Hello all, I am new to the industry and just got a new client, which is an academy. I have produced a 20 pages booklet course guide for them.
I did some research and came up with something different from what they did in the past, I also have produced a DL short version of it... I told them 3 weeks ago about my hourly rate too.
They liked the proposal, now it is time to make the invoice, and I realized that I have spent a lot of time on this project. Not that I am slow, but I want it to be perfect and there has been revisions from their part, updates, and so on and that added up a lot of hours...
It seems as if the invoice is quite high! Maybe I spent too much on this project, but it had to be perfect as its a course guide and has to attract students, and its seems as if I am going to charge loads for this!!
Maybe it is because I feel bad cos its my first big job... but should I charge less to secure business in future from them? Charge all the hours working on indesign on this project? Should I charge an overall for all and specify that on the invoice?
not talking about idle time or phone conversations; but I am talking about the hours built up working on the document itself, and the changes they proposed I supposed are normal. This changes were just minor changes in prices the wording of some paragraphs... so I suppose their changes are reasonable and logic.
I am just afraid I charge too much and then never heard back from them or they think I am overcharging... even tough they knew my hourly rate, we did not know the amount of hours involved... I supposed I should have give them an estimate of hours? Now is too late anyway...
Thanks for your comments in advance!! Glad to be part of this forum! Learning loads!
I only charge hourly for small jobs. Bigger jobs the cost can blow out. That's why it's important to discuss budget beforehand. If you and client insist on hourly charge then you should update them through the process of the time/cost.
What Dan said. You should always be updating the client on hours being used if you're charging hourly for anything more than a few hours. I would suggest you may have to wear some of the time yourself and take it onboard as an education experience.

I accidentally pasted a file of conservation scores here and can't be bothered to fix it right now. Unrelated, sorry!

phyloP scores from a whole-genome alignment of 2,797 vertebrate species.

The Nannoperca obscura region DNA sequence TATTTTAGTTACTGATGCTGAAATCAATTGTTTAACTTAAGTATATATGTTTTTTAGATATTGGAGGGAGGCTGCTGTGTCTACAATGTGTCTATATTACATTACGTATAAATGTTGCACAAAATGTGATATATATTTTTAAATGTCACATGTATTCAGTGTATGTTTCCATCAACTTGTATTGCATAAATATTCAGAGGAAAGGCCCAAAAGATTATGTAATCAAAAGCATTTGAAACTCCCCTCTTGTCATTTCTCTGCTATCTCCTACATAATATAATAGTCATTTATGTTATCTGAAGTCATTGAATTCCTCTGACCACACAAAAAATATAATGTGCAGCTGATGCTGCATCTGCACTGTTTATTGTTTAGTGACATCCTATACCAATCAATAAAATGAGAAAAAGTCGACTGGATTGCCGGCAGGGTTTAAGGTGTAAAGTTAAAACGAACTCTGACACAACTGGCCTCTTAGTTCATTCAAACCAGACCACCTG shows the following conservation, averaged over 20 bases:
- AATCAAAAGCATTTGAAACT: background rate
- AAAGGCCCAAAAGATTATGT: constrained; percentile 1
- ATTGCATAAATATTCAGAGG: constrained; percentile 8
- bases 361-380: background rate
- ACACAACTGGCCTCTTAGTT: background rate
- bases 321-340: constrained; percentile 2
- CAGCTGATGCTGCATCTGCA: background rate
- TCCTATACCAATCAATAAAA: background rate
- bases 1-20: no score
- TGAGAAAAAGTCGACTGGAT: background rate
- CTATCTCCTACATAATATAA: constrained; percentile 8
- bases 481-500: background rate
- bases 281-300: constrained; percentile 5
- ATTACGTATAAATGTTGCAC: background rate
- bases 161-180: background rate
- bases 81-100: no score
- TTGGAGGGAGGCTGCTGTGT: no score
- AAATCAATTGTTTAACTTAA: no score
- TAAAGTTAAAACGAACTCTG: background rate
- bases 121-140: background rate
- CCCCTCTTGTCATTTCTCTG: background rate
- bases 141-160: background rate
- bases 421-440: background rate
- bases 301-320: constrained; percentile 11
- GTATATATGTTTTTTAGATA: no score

depends how much you are talking...you need to work out if it is actually too much, or not, for the work you have done.
and as mentioned above, in future only work hourly if its going to be a few hours
and keep them updated...just add "FYI, hours currently @ xx" to the bottom of your emails as you go. good for both of you you.
starting a project without any mention of costs is asking for trouble!
How much do you charge an hour? and how many hours did you spend?
I'm surprised the client didn't ask for a quote upfront first. Otherwise you get into this sit. Open billing extravaganza. Designers always take too much time dicking around with the minutiae of their designs. There, I said it.
if you are starting out it always takes longer, and if that is the case, charge higher for fewer hours - better than less for loads of hours
do not get scared and just give it far too cheap, it never works in the long run, if you charge a good rate give them good service in return - as above ask someone else and base your decision on that, not the client's response or your inexperience and rainbow chasing
Thanks all, its been very useful... Specially keeping up to date with hours.
Cost has skyrocketed and I never reminded the client about the costs. Just told them my hourly rate... I have even used fonts that have to be paid for and never told the client and that adds $200... to the costs. I suppose it is a problem from both sides... but I will have to figure something out...